Highgate Cemetery, nestled in the heart of London, bears witness to a fascinating history with its eerie, overgrown beauty. Its appearance, like a great gothic ruin, is not by design: in the early 1800s, London’s small church graveyards were overwhelmed, leading to mass burials and the spread of diseases like typhoid and cholera.
To address this, private companies established grand cemeteries on the outskirts, welcoming people of all faiths. Highgate Cemetery, opened in 1839, became one of the most prestigious sites for interment.
Among its illustrious residents are Karl Marx and the pop star George Michael. The cemetery’s size is staggering, with an estimated 150,000 souls resting here, housed in ornate mausoleums, common graves, and catacombs.
In the 19th century, the cemetery was a popular destination, with visitors enjoying the serene views of London. However, it fell into disrepair and was abandoned in 1969, subject to vandalism and theft.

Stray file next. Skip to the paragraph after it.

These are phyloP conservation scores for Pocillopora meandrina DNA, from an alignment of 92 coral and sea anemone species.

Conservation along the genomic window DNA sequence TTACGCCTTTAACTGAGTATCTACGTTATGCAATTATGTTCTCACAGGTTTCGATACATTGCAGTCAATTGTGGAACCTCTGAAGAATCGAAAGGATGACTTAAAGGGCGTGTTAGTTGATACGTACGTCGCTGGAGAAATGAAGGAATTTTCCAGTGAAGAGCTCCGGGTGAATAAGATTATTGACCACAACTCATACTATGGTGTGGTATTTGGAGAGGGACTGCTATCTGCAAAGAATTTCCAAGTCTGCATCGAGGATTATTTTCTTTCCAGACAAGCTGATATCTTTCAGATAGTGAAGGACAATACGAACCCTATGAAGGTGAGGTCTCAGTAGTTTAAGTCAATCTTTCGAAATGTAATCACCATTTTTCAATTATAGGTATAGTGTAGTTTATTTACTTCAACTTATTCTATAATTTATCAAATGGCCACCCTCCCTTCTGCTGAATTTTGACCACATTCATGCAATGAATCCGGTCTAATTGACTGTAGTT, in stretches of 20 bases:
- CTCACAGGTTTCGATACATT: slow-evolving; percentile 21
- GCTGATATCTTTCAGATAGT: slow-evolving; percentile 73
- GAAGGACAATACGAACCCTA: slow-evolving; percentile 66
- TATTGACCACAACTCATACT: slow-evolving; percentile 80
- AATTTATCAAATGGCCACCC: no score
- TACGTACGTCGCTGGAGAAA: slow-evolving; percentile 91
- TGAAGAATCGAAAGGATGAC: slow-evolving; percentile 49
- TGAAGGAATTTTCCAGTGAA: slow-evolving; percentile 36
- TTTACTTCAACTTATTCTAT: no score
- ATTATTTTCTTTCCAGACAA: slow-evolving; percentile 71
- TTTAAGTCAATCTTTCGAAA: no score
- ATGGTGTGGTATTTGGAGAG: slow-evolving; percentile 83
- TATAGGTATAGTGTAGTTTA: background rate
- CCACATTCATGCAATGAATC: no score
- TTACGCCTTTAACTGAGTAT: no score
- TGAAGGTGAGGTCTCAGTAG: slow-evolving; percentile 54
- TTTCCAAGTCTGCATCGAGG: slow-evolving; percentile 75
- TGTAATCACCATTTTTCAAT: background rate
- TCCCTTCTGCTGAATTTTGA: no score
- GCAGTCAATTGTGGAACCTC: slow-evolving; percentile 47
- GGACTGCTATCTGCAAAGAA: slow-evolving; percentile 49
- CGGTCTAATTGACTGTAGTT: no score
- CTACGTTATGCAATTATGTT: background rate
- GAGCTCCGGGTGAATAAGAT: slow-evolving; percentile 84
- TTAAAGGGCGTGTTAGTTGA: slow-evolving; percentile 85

Vandals even believed in the existence of vampires and desecrated graves. Today, Highgate Cemetery remains a captivating reminder of an era long past. Its grandeur and the tales of those interred within make it a hauntingly beautiful place, preserving London’s rich and sometimes macabre history.
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Top image: Highgate Cemetery. Source: Olivier / Adobe Stock.